Samurai: An Introduction to Japanese Culture

Maria Zontou

In modern pop culture, we frequently hear about samurai as warriors. But what were they?

As a powerful social group, the Samurai replaced the aristocracy in medieval Japan between 1185 and 1603 CE. In the Middle Ages, Japan was characterized by a feudal system. Their emergence was a product of socio-economic and political upheavals. They arose to protect their land. Land was their most valuable asset. During that period, the armies grew in size. Samurai were more of a social class than soldiers. They were a hereditary military aristocracy. Originally, the name “Samurai” was used to refer to fighters from the upper classes (also known as “bushi”, historical warriors, or “buke”, meaning “military family”). Eventually, the phrase came to refer to every warrior who gained power during the Kamakura period (1185–1333) and ruled Japan until the restoration of the Meiji in 1868. Some argue that the year of its abolition was 1876. In their period of decline, they suffered from poverty. Samurai were particularly proficient in the use of the bow and sword. Their appearance was particularly distinctive. Their armor was made of elaborately stitched leather and metal. Furthermore, they were shaved on the front of their heads. In terms of population, they made up 5%. Among them, they had developed a code of honor known as “bushido” (the way of the warrior), which espoused ideals such as loyalty, courage, self-discipline, martial virtues, indifference to pain, and participation in many battles. They were expected to defend the interests and honor of their master. They would ritually end their lives when they were unable to do so. This practice was called “seppuku” or “hara-kiri” and was institutionalized as a respected alternative to disgrace or defeat. They would plunge a short sword into the left side of their abdomen, draw the blade sideways to the right, and then turn it upwards. In this way, they released their spirit. In the same context, women also performed a ritual suicide called “jigai”. Unlike men, they cut their throats and not their abdomens. Samurai had high status and special privileges. One such privilege was to wear two swords. Another privilege was the “Kiri-sute gomen” i.e., the right to kill anyone who was a member of a lower class. Although they had a variety of weapons at their disposal, including guns, spears, and bows and arrows, the sword was their most recognizable item.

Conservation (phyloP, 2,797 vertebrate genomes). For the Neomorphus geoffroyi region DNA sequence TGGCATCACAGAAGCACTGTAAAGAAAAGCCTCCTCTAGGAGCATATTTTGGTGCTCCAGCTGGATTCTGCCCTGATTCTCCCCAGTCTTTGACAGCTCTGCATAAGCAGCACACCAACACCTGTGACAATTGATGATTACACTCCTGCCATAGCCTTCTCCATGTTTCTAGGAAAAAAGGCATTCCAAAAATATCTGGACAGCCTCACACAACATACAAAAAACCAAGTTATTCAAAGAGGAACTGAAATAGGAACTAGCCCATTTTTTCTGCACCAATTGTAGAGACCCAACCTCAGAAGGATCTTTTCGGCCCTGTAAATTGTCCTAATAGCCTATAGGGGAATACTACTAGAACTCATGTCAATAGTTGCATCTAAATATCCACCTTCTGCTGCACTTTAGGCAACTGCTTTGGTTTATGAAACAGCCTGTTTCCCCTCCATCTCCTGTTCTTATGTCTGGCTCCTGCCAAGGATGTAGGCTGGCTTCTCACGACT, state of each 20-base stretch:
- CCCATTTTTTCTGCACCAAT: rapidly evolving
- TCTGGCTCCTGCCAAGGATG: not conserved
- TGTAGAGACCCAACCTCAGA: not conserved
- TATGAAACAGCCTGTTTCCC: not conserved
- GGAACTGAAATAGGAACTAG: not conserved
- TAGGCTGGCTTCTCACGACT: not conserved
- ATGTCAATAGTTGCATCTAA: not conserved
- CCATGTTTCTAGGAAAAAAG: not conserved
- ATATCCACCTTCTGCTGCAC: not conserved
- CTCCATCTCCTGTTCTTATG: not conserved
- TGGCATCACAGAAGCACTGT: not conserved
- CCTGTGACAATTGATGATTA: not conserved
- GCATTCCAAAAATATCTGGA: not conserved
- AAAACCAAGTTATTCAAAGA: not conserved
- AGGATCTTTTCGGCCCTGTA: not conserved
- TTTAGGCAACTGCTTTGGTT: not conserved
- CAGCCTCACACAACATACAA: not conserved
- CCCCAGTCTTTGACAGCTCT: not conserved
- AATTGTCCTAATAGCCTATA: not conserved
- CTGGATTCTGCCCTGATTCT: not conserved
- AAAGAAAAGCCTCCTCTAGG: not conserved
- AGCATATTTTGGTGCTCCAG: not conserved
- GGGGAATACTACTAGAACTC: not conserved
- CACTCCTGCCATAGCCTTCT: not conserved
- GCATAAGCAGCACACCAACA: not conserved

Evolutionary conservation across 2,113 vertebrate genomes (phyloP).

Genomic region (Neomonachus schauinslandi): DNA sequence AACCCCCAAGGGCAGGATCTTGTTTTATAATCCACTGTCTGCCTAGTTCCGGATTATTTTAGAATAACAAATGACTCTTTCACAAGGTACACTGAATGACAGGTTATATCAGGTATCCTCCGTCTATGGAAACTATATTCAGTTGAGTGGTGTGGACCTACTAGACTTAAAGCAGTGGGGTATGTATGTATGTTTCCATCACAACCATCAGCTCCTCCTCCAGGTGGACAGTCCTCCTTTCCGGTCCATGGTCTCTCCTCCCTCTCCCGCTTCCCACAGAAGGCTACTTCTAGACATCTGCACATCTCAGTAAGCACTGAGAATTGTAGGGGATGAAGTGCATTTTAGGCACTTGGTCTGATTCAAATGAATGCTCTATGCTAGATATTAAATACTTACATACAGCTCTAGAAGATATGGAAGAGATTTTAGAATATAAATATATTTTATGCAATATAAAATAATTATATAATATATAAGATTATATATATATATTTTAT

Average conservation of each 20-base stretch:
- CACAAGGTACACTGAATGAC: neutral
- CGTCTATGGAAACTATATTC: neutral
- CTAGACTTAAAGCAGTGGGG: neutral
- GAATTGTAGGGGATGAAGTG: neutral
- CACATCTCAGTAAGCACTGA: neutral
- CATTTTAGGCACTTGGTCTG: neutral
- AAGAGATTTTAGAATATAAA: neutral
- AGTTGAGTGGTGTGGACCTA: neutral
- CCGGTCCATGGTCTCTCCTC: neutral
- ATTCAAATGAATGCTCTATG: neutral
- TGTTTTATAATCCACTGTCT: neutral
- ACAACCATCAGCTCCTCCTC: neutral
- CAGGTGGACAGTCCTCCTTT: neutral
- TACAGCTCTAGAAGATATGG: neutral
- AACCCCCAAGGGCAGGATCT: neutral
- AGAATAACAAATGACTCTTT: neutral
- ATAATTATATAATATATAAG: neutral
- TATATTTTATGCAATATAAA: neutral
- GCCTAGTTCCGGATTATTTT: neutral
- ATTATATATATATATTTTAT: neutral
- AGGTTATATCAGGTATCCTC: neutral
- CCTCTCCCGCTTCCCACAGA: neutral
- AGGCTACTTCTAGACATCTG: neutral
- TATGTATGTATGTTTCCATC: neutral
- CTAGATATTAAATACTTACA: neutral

Samurai: An Introduction to Japanese Culture
Armored Samurai

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Samurai developed their own culture, which influenced Japanese culture

The tea ritual, flower arrangement (“ikebana”), monochrome ink drawing, rock gardens, and poetry are examples of cultural traditions connected to the samurai. All of this was a result of their growing Zen Buddhist influence and Confucian nature. Their stoicism developed a disciplined culture. In general, they were very educated as a social group. Some had “buke bunko” or a “warrior library”. They had personal libraries that contained texts on strategy, the art of war, and other records that have proven helpful for that period. They combined one kanji from their father or grandfather with one new kanji to create their name. Usually, they would only use a piece of their whole name. Regarding marriage, they had arranged marriages and married people of the same or higher class. They had the right to divorce, although this was not common because, after a divorce, samurai had to return the money from the engagement. They could still have concubines, but first, they had to check their backgrounds. Maintaining the household was the main duty of women who belonged to the samurai class. The most significant duty of a samurai's daughter was civil marriage. For diplomatic purposes, they married members of their families' enemy tribes. They have been the subject of legends, folktales, theater productions, literature, films, anime, TV shows, manga, video games, festivals, museums, and music. There are places to visit that are associated with them, like castles, old houses, museums, historical theme parks, and dress-up tours. Their memory and weapons remain prominent in Japanese popular culture.
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Samurai: An Introduction to Japanese Culture

Maria Zontou

Maria Zontou is a graduate of the University of Peloponnese, Department of History, Archaeology, and Cultural Resources Management. She lives in Greece and spends her time reading books, walking, and taking pictures.
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